Truth and Light: Speaking to Kids about Traumatic Situations

Date: April 2, 2020 l Author: Terri Galindo, LCSW, LMFT

Children know there’s a problem well before we tell them. They feel it in the people around them. They see it on our faces, notice that something has changed, hear the slight shakiness in our voices, and notice the avoidance in eye contact and touch. If we continue to hide the reason for the change, they will feel insecure. Insecurity will lead to changes in behaviors on their part.

We need to be frank with our kids. They already know something is wrong, we might as well come out with it. But how do we do that?

  • Prepare yourself. Pray. Wait until a time when you can have some control of your anxieties and when you have a good idea of what you are going to say.
  • Get the facts. Gather all of the facts that you can. You want to provide them with the truth, not the hearsay or misinformation.
  • Don’t make things up because you are trying to protect them, but instead be honest. They are better off with the truth, even though difficult, than a lie that might cause mistrust in the future.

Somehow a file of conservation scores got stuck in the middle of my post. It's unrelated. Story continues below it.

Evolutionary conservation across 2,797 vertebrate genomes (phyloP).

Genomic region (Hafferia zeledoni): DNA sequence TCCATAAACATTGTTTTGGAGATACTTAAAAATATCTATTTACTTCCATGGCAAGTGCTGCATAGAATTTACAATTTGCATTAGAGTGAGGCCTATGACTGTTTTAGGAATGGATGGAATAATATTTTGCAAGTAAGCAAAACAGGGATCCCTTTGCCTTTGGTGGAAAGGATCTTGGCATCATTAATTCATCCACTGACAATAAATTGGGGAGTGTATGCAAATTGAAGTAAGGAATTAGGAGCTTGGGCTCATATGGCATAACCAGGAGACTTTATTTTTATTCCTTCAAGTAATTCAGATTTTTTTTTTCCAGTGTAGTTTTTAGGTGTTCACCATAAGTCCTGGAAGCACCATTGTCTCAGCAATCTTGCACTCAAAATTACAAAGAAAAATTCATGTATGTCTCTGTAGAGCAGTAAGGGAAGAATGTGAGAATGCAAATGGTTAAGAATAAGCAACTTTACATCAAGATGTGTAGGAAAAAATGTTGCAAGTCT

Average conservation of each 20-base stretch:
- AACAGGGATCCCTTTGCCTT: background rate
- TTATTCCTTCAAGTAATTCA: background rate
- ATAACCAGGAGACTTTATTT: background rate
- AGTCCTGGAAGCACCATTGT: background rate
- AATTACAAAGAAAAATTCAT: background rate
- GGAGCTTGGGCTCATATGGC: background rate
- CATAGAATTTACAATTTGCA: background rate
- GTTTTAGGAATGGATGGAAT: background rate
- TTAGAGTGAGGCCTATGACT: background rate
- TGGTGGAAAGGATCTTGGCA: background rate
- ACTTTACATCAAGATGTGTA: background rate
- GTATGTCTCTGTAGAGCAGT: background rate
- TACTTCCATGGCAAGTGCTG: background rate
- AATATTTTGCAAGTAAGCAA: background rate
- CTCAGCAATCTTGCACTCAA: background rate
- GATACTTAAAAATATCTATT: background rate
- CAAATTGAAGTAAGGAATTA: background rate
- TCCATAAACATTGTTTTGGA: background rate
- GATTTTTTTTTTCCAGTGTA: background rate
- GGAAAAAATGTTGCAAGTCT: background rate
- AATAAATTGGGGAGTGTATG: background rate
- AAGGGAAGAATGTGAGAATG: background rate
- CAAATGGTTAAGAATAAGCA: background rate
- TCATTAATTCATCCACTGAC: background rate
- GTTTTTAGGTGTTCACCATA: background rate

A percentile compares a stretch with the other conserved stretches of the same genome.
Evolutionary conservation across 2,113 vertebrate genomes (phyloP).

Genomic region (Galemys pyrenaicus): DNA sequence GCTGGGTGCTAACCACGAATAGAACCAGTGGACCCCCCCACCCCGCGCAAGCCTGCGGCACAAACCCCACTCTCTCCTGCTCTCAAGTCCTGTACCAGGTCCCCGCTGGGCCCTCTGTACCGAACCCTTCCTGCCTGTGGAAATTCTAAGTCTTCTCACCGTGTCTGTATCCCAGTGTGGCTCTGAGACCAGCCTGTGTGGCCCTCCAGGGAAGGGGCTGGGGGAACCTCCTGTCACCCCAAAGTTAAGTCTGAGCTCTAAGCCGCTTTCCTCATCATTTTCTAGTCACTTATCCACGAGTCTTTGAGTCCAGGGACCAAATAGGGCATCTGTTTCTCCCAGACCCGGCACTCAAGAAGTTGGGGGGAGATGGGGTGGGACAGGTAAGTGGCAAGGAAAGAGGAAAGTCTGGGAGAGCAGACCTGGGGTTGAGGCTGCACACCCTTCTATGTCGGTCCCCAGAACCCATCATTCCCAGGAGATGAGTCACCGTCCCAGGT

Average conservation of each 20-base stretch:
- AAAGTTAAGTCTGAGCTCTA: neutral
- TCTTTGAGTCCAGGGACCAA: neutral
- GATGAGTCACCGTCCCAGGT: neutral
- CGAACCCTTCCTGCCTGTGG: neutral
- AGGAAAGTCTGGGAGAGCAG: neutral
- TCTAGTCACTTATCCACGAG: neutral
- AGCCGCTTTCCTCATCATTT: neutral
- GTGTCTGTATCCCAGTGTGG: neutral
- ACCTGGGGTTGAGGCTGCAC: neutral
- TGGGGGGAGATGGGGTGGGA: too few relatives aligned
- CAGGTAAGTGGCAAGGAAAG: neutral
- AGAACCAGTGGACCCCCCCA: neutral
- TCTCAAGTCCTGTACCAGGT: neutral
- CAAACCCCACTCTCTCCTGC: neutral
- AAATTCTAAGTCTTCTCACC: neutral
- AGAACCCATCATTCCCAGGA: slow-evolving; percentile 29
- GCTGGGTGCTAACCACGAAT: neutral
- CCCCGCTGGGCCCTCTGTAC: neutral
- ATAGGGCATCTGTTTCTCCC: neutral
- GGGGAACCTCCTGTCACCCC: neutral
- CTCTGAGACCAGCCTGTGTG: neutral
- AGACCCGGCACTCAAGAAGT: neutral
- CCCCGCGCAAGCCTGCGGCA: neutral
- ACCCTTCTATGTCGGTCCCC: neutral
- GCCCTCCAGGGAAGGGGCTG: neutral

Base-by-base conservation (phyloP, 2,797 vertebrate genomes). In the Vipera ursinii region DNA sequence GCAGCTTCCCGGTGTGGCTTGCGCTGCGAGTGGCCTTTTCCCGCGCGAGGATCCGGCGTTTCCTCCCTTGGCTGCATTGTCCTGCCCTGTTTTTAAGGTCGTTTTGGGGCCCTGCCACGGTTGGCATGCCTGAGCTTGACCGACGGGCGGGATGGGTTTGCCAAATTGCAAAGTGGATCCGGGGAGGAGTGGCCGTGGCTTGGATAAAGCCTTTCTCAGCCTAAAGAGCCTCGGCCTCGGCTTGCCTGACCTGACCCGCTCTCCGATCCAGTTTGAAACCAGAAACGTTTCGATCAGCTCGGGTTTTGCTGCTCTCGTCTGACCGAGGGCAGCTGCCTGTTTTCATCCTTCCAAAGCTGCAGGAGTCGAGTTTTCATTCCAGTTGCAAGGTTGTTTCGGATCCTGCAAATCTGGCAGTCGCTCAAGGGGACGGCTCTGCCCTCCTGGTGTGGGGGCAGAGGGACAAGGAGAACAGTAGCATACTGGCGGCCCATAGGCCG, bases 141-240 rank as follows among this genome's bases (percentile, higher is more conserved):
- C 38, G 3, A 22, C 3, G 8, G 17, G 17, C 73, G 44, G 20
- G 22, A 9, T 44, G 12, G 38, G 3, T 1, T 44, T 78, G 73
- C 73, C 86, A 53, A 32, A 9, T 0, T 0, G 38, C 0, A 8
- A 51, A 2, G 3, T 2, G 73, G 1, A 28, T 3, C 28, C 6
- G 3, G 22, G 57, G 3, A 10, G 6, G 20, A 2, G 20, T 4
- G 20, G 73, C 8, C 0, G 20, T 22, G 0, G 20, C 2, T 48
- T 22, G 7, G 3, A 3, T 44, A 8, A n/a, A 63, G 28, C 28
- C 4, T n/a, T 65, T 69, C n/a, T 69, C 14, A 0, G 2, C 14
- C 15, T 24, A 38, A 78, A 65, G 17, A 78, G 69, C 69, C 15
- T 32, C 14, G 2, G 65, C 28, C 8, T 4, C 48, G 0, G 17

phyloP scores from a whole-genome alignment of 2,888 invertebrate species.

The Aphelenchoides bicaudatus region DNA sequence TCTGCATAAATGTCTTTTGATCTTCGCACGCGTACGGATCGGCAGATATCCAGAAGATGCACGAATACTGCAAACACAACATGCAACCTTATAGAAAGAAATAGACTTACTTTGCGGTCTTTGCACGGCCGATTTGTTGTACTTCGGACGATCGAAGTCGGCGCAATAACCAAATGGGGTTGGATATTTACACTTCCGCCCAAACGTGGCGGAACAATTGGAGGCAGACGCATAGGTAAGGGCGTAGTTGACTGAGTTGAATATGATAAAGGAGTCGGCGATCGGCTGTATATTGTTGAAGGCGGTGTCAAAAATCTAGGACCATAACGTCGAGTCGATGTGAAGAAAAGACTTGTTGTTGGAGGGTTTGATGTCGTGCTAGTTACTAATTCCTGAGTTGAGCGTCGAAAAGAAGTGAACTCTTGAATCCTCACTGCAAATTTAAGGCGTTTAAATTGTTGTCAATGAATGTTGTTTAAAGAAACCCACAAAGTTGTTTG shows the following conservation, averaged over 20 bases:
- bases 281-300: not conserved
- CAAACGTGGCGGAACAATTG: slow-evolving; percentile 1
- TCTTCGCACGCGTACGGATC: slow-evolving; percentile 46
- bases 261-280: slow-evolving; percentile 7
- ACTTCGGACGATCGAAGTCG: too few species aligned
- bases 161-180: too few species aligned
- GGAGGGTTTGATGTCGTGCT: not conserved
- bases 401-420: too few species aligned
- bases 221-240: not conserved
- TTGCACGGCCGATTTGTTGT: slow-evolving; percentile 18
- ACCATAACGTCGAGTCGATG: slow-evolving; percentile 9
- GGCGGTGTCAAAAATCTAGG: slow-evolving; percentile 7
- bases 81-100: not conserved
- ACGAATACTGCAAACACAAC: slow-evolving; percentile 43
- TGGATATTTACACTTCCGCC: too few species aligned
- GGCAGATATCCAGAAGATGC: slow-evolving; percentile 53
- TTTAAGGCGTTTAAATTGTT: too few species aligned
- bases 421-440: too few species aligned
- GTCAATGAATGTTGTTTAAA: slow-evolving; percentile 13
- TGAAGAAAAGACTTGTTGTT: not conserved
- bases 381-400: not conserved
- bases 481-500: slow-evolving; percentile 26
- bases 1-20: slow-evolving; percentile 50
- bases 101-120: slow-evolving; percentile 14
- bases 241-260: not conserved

• Prepare answers for what you anticipate your child might ask.
  • Consider the age of the children to whom you will be speaking. Modify what you want to tell them according to the physical and emotional ages of the children. Consider how they typically handle bad news.
  • Tell them the news face-to-face. If they are very young, get on the floor with them or be close to them.
  • Give them enough time and space to process the news and formulate questions. Don’t rush through it.
  • Take them seriously. Children will often focus on themselves and jump to conclusions about how this will affect them.
  • Ensure that they know that whatever happened is not their fault.
  • Be as positive as possible. Assure them that you are there to help them through it.
  • Have a plan about how the family is going to handle the situation and what their part in the plan is. Ask them for input as to what they can do.
  • Keep them close. Even in catastrophic events, it is best not to send children away. This causes increased anxieties. As much as possible, keep them with you.
  • If this is a newsworthy event, avoid the 24/7 news cycle. Modify news watching to a few times per day. Keep up to date, but don’t allow it to consume you or your kids.
  • Keep communication open. Assure the child or teen that you want to hear their concerns and that they can come and talk to you about it again anytime.
  • Pray without ceasing. Ask for God’s guidance and protection.